7. Sorry, but this is meaningless. There is no real info on the way the data was measured, except that it was done by some company which claims all sorts of numbers.
    There must be something sketchy either about their definition of referrals or their measurement system. You can’t actually believe Pinterest drives more traffic than Twitter, right?
    Another critical issue that isn’t even mentioned is the use of mechanisms that hide referral data. I’m pretty sure Google does this by default, so in almost all cases traffic coming from Google sites will not be registered as such, and obviously completely ruin the value of any such “study”.

    • Colleen Taylor

      Thanks for weighing in Nadav. You make a good point about the mechanisms for hiding referral data, so traffic studies by third party sites will always be a bit skewed. But the main assertion that Pinterest has become a huge traffic driver on the web seems legitimate to me. The site is very popular and has gained lots of ground among mainstream web users.

      • Janet Aronica

        Agree, Colleen! The overarching message that Pinterest drives that much traffic is an interesting trend for bloggers to ponder. Thank you so much for this write-up!

        – Janet from Shareaholic

    • Janet Aronica

      Hey Nadav –

      I love your attention to detail when it comes to data – we’re lucky we have people like you adding to the conversation about content measurement. We pulled these numbers from a global dataset of more than 200,000 publishers who reach more than 260 million unique monthly visitors. That is a statistically significant dataset. And to clarify Pinterest did not surpass Twitter. With a dataset this large, the difference of .1% is worth noting as those are a lot of visits.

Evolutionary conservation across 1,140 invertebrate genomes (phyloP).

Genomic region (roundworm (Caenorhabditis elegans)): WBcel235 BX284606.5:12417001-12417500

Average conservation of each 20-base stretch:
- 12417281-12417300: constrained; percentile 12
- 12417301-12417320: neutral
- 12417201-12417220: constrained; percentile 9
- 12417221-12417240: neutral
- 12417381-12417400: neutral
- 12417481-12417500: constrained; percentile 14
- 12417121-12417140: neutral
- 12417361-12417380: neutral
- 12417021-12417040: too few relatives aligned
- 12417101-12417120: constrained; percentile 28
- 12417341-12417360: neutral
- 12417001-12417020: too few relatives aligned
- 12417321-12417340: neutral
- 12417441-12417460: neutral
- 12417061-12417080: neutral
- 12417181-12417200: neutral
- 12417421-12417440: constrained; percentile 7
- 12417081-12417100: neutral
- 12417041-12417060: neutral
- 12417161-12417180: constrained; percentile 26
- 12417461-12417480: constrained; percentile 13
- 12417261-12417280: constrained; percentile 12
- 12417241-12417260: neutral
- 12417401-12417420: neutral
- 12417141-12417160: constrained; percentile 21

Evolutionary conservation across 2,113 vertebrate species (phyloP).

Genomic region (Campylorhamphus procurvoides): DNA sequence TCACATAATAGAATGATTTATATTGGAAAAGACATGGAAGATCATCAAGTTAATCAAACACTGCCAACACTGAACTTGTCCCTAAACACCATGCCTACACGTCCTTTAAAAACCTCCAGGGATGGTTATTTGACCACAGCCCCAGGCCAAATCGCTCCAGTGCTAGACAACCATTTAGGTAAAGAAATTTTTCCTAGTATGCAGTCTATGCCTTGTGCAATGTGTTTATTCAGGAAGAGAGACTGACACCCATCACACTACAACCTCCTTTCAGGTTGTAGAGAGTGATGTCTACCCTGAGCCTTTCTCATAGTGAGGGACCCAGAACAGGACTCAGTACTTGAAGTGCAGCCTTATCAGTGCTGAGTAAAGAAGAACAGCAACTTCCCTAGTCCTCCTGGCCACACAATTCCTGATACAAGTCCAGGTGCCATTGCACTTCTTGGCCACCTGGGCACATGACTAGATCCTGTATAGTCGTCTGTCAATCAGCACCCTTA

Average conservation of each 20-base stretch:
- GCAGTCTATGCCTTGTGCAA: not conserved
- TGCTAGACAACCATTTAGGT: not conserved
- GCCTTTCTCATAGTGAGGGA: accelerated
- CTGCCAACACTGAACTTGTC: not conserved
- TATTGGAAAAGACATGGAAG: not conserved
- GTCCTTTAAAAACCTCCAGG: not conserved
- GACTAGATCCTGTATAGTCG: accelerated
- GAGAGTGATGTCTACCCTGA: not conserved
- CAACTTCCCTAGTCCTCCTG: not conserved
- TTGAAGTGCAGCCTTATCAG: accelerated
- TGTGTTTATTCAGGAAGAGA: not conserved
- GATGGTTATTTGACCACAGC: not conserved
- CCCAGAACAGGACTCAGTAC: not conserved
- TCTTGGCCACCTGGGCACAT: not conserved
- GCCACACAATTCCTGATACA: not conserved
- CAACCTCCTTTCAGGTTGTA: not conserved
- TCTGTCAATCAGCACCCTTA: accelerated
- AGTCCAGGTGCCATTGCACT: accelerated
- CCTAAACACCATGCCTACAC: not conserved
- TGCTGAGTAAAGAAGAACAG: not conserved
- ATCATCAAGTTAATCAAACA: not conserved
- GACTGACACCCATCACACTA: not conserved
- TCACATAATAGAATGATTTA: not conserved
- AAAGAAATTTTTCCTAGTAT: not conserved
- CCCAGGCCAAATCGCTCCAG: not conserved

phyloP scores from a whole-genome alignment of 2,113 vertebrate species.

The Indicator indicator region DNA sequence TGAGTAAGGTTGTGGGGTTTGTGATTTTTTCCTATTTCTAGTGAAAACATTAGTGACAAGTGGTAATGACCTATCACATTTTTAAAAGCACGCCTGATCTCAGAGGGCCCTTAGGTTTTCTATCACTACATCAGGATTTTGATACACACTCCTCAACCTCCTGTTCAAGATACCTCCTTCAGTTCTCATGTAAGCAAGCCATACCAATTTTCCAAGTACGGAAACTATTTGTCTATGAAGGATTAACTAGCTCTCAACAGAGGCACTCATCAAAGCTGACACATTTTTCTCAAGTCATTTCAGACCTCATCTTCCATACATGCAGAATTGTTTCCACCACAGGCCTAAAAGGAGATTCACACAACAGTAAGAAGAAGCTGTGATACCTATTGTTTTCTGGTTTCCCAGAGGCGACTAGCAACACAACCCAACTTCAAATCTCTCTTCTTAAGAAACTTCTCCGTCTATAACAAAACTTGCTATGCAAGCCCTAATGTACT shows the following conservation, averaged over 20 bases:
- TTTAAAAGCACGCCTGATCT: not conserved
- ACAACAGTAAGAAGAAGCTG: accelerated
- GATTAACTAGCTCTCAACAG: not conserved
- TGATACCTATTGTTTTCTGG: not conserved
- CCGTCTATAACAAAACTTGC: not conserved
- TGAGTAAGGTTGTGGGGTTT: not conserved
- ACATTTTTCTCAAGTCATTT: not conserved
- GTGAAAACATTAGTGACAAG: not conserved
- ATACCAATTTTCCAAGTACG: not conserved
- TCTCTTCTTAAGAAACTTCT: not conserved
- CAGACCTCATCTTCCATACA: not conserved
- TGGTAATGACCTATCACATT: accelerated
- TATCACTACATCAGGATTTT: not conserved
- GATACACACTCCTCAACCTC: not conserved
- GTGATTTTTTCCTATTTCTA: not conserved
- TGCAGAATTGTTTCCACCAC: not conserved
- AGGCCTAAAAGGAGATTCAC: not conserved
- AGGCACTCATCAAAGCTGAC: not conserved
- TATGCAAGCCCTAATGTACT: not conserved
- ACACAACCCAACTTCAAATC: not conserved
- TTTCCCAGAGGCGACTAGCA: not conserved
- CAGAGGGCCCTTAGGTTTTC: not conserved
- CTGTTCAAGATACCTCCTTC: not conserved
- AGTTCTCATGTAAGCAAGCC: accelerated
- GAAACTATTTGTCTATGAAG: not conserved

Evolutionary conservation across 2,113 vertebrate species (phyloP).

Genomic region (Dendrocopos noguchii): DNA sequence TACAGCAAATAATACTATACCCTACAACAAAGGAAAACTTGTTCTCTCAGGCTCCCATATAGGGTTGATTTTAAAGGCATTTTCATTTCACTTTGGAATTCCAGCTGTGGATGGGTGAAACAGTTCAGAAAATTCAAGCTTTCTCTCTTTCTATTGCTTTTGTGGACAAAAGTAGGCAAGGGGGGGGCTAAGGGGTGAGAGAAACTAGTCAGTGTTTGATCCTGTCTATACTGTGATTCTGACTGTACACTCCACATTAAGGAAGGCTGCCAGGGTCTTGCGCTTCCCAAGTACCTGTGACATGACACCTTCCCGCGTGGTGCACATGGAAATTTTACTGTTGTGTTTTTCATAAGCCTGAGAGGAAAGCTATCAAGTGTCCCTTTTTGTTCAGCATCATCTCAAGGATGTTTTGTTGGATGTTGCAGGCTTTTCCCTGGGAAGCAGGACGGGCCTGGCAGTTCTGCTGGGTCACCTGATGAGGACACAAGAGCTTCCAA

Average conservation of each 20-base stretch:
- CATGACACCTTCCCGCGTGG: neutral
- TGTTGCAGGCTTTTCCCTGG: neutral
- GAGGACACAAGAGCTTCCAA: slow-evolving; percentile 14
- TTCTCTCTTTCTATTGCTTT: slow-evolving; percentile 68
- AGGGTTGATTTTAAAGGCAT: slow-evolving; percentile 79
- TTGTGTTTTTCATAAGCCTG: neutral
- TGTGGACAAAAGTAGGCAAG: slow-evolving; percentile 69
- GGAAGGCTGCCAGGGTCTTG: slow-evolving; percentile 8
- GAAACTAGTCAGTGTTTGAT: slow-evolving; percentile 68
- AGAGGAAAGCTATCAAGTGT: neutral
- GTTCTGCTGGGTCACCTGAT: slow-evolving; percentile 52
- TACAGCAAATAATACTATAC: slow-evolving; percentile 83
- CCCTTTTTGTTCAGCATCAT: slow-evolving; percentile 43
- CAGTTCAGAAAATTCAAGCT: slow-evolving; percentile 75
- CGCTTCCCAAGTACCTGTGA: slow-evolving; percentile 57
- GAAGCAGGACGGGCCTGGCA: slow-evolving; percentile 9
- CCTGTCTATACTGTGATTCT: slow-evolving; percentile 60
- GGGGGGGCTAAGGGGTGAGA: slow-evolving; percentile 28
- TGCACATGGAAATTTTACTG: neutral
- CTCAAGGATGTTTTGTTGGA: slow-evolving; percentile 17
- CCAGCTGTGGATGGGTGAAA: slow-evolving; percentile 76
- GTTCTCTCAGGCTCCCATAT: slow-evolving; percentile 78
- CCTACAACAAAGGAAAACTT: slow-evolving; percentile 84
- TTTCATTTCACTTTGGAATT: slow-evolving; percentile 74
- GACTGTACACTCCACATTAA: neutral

Thank you again for reading and for such a well-thought out comment! It really added to the conversation on this topic. :)

      – Janet Aronica
      Head of Marketing

      • Thanks for your response, but I’m afraid you haven’t really clarified much in the way of your measurement system. Would you care to comment about the possibility that your system may be unable to correctly count referrals from Google or others?

        While we’re talking statistics, it really doesn’t matter how much data you have in absolute terms. The question is if this data is representative. If you are missing, let’s say, half the referral data, and most of that missing data comes from a single or few sources, then your statistics are almost meaningless.

        Example 1:
        If Facebook and Google each send the same amount of referrals, let’s say 20% of total referrals each. If you now take out the Google data, you end up with 25% for FB (25/100 = 20/80) and ~0 for Google, despite still having what you call “a statistically significant dataset”.

        Example 2:
        Imagine you throw a game dice a million times, and count how many times you got each result. You will converge on 1/6 for each number. Now if you decide not to count any roll that landed on 5 or 6 and simply ignore it, you will actually converge on 1/4 chance for the other options and 0 for 5 or 6, while counting most (2/3) of the rolls (“statistically significant dataset”…).

        All of my above assumptions are quite plausible, unless you tell me otherwise.
        I’m sure you’re familiar with the phrase “There’s lies, damn lies and statistics”.
        With next to no info on your dataset except for its absolute size, I can’t attach any significance to your findings.

      • erik martin

        This data is meaningless without more information about how it is calculated. Are you only measuring traffic on links that are submitted through your tool, or all referrals to a site?

    • Clearly, you don’t have a site that caters to Pinterest’s audience. If you did, (like I do) you wouldn’t question these numbers at all. The proof is in the referral data – Pinterest drives between 5% and 10% of total traffic to all seven of my websites.